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First report of rust caused by Phakopsora pachyrhizi on soybean in Democratic Republic of Congo
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Nigeria (1) and Uganda (3) are the closest countries to the Democratic Republic of Congo (DRC) where soybean rust caused by Phakopsora pachyrhizi has been reported. In February 2007, during a disease survey in DRC, soybean (Glycine max) leaves with rust symptoms (tan, angular lesions with erumpent sori exuding urediniospores) were observed in 10 fields in the following areas in Bas Congo Province: Bangu, Kimpese, Kolo-Fuma, Lukala, Mbanza-Ngungu, Mpalukide, Mvuazi, and Ntemo. Rust incidence in these fields ranged from 85 to 100%, while severity ranged between 3 and 35% of the leaf area on infected plants. Urediniospores were hyaline, minutely echinulate, and 23 to 31 × 16 to 20 μm. Within a week of collection, infected leaf samples were sent to the USDA-ARS Foreign Disease-Weed Science Research Unit (FDWSRU) for pathogen identification. DNA was extracted from sections of leaves containing sori with the Qiagen DNeasy Plant Mini kit (Valencia, CA), and all 10 field samples amplified in a real-time fluorescent PCR with the P. pachyrhizi-specific primers Ppm1 and Ppa2 (2). Infected leaves of cultivar Vuangi collected from one field each in the INERA Research Station, Kimpese-Crawford, and Kimpese-Ceco were separately washed in sterile water to collect urediniospores that were used to separately inoculate three detached leaves of susceptible cultivar TGx 1485-1D (4). Lesions on inoculated leaves developed 5 days after inoculation (DAI), and pustules (110 to 130 μm) formed 7 DAI and erupted 2 days later exuding columns of urediniospores similar in size to the initially collected isolates. Inoculation of another set of detached leaves with a spore suspension (1 × 106 spores per ml) from the first set of detached leaves resulted in typical rust symptoms. Seedlings of cultivar Williams also showed typical rust symptoms when inoculated separately with urediniospores collected from nine fields (i.e., all except Kimpese-Ceco, which was infective in the detached leaf assay). Inoculation and incubation were carried out at the FDWSRU Plant Pathogen Containment Facility at Fort Detrick as described earlier (2). The PCR assay, morphological characters of the isolates, and pathogenicity tests demonstrate that P. pachyrhizi occurs in DRC. To our knowledge, this is the first report of P. achyrhiziinfecting soybean in DRC.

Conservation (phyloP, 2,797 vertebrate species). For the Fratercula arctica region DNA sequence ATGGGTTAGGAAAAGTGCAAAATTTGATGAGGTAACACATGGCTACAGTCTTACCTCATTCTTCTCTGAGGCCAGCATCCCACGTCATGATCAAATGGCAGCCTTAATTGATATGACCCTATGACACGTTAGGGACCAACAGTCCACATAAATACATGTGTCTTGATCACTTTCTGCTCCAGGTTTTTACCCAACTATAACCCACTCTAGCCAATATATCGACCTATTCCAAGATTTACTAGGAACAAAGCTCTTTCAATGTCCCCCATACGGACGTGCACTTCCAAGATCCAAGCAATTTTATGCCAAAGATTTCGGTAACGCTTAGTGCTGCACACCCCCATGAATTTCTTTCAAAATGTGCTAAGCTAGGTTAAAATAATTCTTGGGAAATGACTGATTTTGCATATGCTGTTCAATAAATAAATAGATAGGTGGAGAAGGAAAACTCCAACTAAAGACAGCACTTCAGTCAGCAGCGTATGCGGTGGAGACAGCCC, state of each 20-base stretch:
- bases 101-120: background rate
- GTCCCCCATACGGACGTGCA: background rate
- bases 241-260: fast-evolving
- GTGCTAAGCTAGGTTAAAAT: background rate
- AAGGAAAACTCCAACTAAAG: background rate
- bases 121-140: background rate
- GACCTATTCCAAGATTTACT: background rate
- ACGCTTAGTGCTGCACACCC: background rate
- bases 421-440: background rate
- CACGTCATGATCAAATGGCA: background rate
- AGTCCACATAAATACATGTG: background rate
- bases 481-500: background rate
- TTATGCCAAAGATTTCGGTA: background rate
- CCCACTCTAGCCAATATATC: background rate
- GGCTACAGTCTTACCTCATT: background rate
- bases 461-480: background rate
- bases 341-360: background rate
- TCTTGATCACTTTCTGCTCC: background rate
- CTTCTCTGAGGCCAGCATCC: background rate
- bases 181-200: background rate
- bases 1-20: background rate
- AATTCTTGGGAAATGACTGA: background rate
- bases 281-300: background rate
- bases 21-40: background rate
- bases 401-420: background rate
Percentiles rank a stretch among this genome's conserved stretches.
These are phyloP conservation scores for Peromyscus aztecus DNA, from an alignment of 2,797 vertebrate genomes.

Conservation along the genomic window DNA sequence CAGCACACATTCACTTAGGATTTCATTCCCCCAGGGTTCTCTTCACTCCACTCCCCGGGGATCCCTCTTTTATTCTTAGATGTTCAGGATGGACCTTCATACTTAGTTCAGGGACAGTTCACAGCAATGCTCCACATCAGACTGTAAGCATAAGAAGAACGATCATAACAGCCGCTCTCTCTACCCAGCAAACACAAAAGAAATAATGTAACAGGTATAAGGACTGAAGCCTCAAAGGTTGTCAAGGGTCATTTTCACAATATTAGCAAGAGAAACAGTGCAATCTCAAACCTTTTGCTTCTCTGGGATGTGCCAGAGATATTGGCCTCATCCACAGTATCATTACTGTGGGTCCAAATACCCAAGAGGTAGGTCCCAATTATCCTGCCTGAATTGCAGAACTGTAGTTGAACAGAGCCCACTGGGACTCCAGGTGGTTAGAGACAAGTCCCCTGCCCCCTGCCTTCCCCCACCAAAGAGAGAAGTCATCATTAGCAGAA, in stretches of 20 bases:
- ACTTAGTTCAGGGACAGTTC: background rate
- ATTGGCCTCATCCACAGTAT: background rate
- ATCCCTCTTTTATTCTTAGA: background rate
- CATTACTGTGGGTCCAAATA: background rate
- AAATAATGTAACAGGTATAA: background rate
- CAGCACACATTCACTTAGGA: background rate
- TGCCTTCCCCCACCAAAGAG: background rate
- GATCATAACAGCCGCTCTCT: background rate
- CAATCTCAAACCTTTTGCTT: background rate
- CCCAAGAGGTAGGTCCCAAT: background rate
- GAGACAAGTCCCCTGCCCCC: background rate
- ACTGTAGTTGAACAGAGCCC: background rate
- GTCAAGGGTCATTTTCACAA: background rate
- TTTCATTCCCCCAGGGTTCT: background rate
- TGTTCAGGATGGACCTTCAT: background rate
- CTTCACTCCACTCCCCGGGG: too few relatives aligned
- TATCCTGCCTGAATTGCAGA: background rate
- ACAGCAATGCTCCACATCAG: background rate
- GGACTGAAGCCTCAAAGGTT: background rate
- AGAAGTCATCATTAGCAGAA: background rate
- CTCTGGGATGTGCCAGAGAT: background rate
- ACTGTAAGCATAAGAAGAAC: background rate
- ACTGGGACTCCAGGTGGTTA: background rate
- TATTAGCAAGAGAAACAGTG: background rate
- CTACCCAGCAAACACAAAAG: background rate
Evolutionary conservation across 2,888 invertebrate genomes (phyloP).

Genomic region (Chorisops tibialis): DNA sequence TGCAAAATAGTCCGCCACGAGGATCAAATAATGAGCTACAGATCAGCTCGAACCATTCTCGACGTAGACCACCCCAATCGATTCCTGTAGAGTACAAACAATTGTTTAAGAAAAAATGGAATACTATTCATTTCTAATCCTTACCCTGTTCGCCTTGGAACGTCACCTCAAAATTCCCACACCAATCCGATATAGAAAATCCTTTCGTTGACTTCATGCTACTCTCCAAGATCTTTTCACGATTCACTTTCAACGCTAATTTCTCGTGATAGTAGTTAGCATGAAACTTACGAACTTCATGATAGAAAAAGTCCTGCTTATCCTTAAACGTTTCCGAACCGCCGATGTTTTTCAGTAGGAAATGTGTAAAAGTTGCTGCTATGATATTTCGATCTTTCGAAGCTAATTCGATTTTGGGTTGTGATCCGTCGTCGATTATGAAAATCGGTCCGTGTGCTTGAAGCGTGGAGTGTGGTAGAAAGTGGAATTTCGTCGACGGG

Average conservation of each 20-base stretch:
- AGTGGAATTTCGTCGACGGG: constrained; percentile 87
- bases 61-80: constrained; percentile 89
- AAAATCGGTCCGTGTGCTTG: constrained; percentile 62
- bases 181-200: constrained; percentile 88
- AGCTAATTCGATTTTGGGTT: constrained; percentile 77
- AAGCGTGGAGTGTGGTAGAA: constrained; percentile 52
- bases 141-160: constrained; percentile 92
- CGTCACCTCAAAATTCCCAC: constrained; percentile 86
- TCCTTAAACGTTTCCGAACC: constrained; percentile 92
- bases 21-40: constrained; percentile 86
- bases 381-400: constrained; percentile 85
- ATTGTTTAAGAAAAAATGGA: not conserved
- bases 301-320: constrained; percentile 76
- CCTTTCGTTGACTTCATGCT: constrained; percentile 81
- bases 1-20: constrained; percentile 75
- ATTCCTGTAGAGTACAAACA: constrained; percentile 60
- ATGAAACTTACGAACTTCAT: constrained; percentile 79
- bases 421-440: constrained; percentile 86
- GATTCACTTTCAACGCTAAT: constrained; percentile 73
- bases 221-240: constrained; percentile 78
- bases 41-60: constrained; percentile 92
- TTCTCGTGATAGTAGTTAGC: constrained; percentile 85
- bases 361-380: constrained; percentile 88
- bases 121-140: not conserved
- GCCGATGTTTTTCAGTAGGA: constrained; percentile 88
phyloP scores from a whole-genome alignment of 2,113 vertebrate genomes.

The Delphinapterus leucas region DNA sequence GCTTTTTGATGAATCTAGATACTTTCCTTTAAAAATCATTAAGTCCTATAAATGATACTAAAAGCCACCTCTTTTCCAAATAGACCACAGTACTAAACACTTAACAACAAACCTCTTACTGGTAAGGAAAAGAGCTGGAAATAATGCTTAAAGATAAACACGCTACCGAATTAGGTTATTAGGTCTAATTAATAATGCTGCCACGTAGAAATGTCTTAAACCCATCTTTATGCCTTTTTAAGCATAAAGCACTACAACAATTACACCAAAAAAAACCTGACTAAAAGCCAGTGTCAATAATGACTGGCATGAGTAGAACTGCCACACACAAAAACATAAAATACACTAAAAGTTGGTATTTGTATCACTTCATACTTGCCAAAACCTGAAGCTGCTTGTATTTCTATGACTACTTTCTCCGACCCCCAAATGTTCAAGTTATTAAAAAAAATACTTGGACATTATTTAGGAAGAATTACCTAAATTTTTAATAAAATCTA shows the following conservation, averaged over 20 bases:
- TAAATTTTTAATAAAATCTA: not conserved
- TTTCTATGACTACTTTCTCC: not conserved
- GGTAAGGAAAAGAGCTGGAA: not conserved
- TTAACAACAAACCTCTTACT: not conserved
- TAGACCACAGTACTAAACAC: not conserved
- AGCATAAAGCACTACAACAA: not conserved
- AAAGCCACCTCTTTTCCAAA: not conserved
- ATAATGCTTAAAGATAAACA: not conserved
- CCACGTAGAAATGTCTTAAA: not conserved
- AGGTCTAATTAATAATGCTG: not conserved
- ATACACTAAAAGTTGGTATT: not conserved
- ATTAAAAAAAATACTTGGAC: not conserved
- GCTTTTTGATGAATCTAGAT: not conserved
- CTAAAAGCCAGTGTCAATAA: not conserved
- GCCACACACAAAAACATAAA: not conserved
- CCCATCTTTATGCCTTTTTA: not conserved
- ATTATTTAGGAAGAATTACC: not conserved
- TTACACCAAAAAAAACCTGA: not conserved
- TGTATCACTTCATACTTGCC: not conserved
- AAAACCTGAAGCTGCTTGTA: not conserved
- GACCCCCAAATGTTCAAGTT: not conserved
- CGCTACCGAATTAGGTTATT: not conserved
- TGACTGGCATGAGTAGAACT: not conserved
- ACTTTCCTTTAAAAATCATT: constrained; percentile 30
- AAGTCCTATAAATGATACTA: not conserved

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Permanent link to this itemhttps://hdl.handle.net/20.500.12478/3474
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